Ibibio Sound Machine, “Electricity”
By Saby Reyes-Kulkarni · March 28, 2022 Merch for this release:
Vinyl LP, Compact Disc (CD)

For more than a decade now, Ibibio Sound Machine have modernized the funk strains that filled West African discotheques in the late ‘70s and early ‘80s by giving them an electro-dance makeover. With its rousing combination of disco, Afrobeat-influenced horns, Ghanaian guitar, Brazilian percussion, PlayStation sound effects, and nursery rhyme-like folktales in frontwoman Eno Williams’s native Ibibio language, the London-based octet has steadily perfected a unique fusion that blurs the lines between genres, continents, and time periods. At various points on the band’s first three albums, we’ve gotten tantalizing glimpses of something like Blade Runner’s futuristic mishmosh of languages and fashion sense—only heavy on African flavors and a relentlessly upbeat groove.

With their fourth album Electricity, however, Ibibio Sound Machine finally capture a sense of the future rushing through the doorway of the present. Having inched into new territory with each successive album, it’s no wonder that the band’s universe has expanded further this time. But through the combined efforts of producers Joe Goddard and Al Doyle of Hot Chip, along with in-house saxophonist/programmer/producer Max Grunhard, Ibibio Sound Machine delivers one of the most vibrantly imaginative releases of the year so far. Easily the band’s most forward-thinking effort to date, Electricity showcases Ibibio Sound Machine diving head-first into technology while retaining the blood-pumping human element they’ve always captured so well.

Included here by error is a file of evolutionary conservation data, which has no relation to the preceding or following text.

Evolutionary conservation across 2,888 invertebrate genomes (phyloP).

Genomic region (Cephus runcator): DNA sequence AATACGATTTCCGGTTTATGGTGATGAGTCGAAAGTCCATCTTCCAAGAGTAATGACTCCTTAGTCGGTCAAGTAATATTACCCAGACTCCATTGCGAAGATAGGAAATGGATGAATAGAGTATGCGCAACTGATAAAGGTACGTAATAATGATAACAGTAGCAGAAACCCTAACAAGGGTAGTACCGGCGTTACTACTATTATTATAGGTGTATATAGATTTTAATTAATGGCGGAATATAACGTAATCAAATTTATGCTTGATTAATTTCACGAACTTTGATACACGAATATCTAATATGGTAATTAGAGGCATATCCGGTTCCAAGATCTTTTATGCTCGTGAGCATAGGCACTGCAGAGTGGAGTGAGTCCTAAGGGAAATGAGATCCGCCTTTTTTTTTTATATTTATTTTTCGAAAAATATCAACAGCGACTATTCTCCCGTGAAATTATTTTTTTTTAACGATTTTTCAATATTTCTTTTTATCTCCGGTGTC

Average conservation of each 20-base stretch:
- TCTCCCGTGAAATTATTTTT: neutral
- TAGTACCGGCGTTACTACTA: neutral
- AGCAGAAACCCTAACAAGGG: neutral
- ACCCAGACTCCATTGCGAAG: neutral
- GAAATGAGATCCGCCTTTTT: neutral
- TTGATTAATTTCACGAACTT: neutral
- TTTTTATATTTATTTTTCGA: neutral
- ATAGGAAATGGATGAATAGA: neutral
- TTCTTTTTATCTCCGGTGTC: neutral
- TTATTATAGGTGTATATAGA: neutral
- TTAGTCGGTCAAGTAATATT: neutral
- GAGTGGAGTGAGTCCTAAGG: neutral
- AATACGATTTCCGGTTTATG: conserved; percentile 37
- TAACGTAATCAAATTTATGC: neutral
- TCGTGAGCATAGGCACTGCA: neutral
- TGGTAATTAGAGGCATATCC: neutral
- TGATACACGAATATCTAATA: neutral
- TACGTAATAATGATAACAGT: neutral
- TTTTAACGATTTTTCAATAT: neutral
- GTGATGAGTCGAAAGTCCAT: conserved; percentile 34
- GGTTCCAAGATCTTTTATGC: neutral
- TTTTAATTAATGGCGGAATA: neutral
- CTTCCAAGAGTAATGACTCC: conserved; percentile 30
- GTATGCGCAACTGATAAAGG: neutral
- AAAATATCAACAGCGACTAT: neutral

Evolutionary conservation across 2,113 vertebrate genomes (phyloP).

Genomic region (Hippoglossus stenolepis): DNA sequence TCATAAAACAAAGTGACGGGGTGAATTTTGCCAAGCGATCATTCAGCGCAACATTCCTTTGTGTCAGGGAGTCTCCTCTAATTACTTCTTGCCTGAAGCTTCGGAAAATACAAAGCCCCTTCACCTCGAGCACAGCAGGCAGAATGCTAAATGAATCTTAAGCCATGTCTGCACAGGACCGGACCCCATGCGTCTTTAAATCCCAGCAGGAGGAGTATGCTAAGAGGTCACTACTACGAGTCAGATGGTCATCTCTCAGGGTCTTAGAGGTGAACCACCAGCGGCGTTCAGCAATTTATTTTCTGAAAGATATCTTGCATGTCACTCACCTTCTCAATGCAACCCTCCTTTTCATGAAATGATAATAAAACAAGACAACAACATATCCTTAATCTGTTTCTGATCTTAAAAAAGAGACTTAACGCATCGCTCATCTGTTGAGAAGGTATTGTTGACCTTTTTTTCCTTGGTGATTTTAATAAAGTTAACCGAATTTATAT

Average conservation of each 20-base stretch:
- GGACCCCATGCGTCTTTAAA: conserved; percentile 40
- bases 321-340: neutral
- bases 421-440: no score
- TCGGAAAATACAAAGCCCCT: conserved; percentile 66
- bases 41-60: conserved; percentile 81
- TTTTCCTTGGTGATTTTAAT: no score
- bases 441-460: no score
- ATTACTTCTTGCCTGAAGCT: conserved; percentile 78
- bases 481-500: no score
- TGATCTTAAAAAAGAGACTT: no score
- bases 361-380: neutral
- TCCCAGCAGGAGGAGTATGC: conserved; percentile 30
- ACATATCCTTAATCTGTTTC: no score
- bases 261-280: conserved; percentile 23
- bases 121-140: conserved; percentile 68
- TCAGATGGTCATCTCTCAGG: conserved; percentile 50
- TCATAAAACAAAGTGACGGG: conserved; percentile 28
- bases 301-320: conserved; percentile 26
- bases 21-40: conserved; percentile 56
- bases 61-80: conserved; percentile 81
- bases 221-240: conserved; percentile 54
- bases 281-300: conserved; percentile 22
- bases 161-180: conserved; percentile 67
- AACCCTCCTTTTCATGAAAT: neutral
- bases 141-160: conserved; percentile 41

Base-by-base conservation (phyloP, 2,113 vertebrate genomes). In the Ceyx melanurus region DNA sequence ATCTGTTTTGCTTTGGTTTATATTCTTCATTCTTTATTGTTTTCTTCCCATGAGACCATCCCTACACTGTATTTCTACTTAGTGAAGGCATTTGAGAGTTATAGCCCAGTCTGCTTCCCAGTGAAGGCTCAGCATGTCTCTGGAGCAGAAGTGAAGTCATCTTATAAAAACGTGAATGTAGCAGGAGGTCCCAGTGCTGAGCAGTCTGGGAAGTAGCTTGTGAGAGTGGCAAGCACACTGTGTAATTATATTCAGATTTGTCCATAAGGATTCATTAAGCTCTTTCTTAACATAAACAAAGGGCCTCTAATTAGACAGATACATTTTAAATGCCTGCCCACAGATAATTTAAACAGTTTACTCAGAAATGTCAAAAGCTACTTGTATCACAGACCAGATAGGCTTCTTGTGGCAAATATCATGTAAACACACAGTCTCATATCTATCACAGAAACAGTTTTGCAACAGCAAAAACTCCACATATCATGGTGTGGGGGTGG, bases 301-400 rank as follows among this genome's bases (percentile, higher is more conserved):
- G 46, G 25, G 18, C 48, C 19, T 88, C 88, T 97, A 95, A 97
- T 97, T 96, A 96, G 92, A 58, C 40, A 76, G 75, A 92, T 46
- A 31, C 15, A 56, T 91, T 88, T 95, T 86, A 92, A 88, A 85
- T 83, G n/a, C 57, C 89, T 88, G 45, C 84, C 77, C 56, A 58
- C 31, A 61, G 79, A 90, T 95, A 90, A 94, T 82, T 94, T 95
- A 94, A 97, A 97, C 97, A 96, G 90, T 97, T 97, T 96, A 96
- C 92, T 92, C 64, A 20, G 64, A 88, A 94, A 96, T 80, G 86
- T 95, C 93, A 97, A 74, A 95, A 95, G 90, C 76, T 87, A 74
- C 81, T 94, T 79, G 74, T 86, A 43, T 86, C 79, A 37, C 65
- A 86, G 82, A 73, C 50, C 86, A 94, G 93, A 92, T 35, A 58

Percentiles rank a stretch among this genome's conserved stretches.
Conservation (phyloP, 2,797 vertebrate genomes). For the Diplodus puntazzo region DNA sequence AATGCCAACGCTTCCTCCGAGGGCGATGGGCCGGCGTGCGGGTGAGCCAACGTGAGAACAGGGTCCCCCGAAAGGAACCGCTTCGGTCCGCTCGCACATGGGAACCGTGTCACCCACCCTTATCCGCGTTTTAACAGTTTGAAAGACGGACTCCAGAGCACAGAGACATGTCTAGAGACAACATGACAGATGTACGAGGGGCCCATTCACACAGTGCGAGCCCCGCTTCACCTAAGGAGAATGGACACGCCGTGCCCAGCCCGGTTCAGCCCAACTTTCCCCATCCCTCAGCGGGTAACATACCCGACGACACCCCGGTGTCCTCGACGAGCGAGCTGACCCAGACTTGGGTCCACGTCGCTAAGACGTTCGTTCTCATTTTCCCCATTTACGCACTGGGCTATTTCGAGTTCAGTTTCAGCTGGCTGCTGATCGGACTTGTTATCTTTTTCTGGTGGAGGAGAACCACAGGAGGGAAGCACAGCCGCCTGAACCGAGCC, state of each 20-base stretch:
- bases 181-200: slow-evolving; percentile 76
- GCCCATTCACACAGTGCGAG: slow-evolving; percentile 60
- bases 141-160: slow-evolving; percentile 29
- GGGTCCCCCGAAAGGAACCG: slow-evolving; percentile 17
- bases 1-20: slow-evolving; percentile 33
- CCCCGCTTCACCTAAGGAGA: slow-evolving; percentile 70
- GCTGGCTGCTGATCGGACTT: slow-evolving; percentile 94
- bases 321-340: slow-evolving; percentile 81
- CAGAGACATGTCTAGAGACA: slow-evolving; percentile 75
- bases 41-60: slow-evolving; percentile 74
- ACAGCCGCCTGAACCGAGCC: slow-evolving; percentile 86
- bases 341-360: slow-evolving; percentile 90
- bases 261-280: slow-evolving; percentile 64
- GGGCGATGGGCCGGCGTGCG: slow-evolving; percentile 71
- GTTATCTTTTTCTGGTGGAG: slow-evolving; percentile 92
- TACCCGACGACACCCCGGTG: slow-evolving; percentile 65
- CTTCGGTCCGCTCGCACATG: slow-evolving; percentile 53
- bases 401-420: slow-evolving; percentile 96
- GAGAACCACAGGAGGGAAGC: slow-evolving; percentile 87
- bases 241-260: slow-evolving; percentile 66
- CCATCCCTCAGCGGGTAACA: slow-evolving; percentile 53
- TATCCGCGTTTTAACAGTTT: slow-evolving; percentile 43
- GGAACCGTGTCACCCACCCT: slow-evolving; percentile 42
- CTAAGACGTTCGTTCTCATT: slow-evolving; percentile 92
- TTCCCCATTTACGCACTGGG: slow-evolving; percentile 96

Album opener “Protection from Evil” sets the tone with irresistible, wobbling synths that evoke the sweaty delirium of a crowded dance floor, yet the fresh production approach frees the music from the sci-fi aesthetic the band flirts with. As “Protection from Evil” pulsates towards its climax, Williams chants “spiritual, invisible, pro-tec-tion, from evil!,” her words booming from the chest as if delivering an inspirational speech to all of humanity. (The song, Williams recently explained, is an invocation against the kind of invisible threat posed by COVID-19.) The chant then repeats through a robot-like vocal effect before the shards of a horn figure break and scatter over thick slabs of synth bass.

With an edgier palette of sounds to work with than their Hot Chip material, Doyle and Goddard piloted arrangements filled with digital debris that verges on noise. No matter how harsh or inanimate, however, each and every and every sound serves the groove. On “Casio (Yak Nda Nda),” for example, a lopsided buzzer strobes across an uptempo dance beat from drummer Joseph Amoako. Amoako’s drum part was captured with such realism it’s as if you could reach into the music and wipe the condensation off his hi hat. The contrast between the two sounds couldn’t be more pronounced—the alarm system, say, of a broken machine wheezing monotonously until its power supply dies out, versus the indefatigable heartbeat that powers Ibibio Sound Machine’s music—and yet you could dance to both elements separately.

Make me a rhythm I can play/ A drum to carry me away,” Williams sings on the digital bonus track “Freedom.” Alongside guest vocalist Adenike Ajayi, Williams’s voice sits suspended within an electronic beat devoid of live instrumentation. The song, in fact, conveys a near-total absence of spatial ambience, as if Ajayi and Williams were disembodied from the music, spurring the imagination into having to work to conjure matching visuals. That’s because, in its most daring moments, Electricity nips at the edges of what we can yet conceive. Never short on inspiration to begin with, Ibibio Sound Machine have now begun to plot their own course into realms their influences could never have dreamed possible.

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